Valve patches security flaw in Steam client hidden for more than 10 years

Shawn Knight

Posts: 12,522   +122
Staff member

Valve recently patched a bug in its Steam client that has quietly existed for at least the past decade. Until last July, it could have been used to remotely execute code according to the man who discovered it.

Security researcher Tom Court with Context Information Security reported the bug to Valve on February 20, 2018. In less than eight hours, he said, a patch had been dispatched to the beta client to address the matter. The official fix landed on the main Steam client in late March.

The vulnerability, at its core, was a heap corruption within the Steam client library in an area of code that handled fragmented datagram reassembly from multiple received UDP packets. Specifically, the bug was caused by the absence of a simple check to ensure that for the first packet of a fragmented datagram, the specified packet length was less than or equal to the total datagram length.

Court described it as a basic bug – likely a simple oversight considering the check was present for all subsequent packs – made relatively straightforward to exploit due to a lack of modern exploit protections. The fact that such a simple bug with such serious consequences has existed in such a popular platform for so many years, he added, should serve as a lesson to developers to periodically include aging code and system builds in reviews to ensure it conforms to modern security standards.

Once Valve started implementing ASLR last July, exploitation would have only caused a client crash.

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ShagnWagn

Posts: 1,297   +1,081
I'm still bewildered, after all these years, that Steam thinks they need to run their client as a SERVICE in the operating system! There is absolutely NO reason to do this. Why do I want their client to run continually behind the scenes (completely hidden) and using up memory? Especially now we know there is yet another vulnerability? I disable the service and it still runs perfectly fine after all these years.
 
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roberthi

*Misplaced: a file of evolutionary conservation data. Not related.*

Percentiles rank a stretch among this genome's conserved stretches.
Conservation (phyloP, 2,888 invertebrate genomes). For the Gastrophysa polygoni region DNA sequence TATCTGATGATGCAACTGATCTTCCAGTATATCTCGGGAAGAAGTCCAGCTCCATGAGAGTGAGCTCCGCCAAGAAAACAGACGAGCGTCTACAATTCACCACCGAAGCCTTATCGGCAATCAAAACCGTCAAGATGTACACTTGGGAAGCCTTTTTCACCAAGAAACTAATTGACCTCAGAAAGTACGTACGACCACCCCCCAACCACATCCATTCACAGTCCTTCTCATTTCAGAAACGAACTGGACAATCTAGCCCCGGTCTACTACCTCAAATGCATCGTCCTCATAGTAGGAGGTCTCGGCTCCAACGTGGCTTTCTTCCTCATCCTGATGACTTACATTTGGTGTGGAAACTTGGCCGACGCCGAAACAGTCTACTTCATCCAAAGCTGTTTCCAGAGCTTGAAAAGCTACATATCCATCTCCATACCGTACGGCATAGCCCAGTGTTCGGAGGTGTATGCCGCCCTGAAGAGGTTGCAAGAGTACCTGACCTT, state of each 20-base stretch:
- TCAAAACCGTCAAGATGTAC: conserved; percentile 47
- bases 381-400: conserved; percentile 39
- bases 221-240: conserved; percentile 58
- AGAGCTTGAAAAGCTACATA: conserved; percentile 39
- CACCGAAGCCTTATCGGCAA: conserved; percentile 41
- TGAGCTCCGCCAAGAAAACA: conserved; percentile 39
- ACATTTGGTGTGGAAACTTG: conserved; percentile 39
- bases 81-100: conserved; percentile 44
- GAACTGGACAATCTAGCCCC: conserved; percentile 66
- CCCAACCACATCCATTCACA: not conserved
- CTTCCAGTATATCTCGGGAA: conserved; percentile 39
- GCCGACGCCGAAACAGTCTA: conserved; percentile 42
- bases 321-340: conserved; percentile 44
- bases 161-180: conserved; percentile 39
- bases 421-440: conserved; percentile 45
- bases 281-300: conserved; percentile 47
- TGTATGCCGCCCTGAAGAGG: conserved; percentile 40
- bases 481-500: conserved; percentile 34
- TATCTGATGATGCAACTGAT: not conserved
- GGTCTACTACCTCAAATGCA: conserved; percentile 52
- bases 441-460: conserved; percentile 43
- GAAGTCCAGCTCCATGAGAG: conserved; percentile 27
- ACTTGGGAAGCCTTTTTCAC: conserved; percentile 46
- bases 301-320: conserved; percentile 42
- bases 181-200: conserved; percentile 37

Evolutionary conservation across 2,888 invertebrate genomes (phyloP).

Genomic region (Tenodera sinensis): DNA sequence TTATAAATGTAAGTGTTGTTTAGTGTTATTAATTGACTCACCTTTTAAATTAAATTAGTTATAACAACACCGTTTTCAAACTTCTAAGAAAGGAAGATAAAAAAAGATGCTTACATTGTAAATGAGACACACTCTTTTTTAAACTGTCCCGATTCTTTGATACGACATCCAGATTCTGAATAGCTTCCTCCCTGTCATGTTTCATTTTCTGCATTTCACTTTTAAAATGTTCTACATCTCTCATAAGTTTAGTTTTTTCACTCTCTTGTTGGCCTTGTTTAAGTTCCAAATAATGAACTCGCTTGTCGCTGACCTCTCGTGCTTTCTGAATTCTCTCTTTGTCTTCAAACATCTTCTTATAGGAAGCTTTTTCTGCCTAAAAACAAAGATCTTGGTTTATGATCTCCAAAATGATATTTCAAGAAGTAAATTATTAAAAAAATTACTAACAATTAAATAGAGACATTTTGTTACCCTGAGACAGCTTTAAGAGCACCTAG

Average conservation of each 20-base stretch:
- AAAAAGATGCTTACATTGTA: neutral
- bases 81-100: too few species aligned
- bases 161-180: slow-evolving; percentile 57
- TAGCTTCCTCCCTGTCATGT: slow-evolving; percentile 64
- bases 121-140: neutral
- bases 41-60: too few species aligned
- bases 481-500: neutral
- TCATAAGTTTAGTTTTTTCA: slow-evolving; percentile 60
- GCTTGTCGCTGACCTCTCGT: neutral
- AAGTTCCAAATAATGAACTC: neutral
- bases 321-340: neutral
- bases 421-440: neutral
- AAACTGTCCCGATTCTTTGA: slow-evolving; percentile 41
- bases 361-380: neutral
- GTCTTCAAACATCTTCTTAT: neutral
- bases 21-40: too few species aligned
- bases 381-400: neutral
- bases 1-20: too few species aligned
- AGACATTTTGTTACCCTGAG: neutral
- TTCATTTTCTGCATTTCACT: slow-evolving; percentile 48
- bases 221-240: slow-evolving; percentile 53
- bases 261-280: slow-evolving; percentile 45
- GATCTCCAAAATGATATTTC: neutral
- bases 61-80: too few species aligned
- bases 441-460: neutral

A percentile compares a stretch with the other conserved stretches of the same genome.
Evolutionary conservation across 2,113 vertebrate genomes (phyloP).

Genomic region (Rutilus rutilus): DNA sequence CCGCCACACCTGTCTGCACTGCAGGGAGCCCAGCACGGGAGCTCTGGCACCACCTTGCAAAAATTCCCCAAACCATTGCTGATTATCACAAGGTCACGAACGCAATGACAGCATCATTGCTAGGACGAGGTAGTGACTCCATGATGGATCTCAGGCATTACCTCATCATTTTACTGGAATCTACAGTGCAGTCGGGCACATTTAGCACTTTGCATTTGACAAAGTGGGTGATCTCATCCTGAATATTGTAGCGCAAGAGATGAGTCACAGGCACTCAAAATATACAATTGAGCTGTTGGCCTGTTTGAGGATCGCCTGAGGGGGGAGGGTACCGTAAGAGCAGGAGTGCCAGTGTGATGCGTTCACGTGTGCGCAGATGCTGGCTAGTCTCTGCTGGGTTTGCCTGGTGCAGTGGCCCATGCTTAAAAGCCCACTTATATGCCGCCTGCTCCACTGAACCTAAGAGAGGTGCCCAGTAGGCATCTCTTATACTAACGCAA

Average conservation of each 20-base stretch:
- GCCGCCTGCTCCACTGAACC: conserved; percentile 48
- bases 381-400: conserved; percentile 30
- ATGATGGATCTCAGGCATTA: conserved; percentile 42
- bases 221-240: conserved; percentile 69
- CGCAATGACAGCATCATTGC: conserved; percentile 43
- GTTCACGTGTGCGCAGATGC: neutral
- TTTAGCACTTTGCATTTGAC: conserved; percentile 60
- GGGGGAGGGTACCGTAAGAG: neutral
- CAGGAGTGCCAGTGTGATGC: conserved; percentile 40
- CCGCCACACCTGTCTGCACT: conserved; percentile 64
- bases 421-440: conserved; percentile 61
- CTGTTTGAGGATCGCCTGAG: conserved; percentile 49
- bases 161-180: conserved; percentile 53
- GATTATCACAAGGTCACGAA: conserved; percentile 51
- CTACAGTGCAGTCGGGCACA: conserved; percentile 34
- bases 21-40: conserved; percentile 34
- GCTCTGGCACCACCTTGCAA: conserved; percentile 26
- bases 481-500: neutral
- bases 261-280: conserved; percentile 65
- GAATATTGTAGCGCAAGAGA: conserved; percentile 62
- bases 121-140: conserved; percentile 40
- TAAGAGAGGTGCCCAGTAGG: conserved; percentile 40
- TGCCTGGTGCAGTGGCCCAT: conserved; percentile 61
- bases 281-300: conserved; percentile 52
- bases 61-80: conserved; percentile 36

Posts: 456   +139
Not surprising in the least. Valve is notorious for fixing things later if it ever even fixes something. Likely this was some function that was supposed to process and array, but started at 1. Amateur.
 

lipe123

Posts: 925   +489
I'm still bewildered, after all these years, that Steam thinks they need to run their client as a SERVICE in the operating system! There is absolutely NO reason to do this. Why do I want their client to run continually behind the scenes (completely hidden) and using up memory? Especially now we know there is yet another vulnerability? I disable the service and it still runs perfectly fine after all these years.
Uhm It's not a service on my computer, not sure why its like that for you.
 

ShagnWagn

Posts: 1,297   +1,081
Uhm It's not a service on my computer, not sure why its like that for you.
Are you running linux? ;)

You went into services.msc and it's not there? You can also run msconfig and go to the services tab and click "Hide MS.." and it should be easier to find. That will be odd if you don't have it. Every install of the steam client I've done puts it in there. Although I don't run Win10. Maybe they hide it in that OS? Wouldn't surprise me.
 
S

senketsu

I'm running Win 10 Pro, In the Task Manager I looked and lo and behold, Steam Client Service 'Suspended'. This was on a computer started in the morning and no games played.
I then opened Steam and it changed to running. I closed Steam and the service runs until I find it on the task bar and close it. Now it has gone to 'stopped'.
 

jobeard

Posts: 13,957   +1,774
BTW; Buffer overflow is a common programming mistake and it can occur in any code doing IO. The most common way this occurs is with GETS() reading to the end-of-the-line character.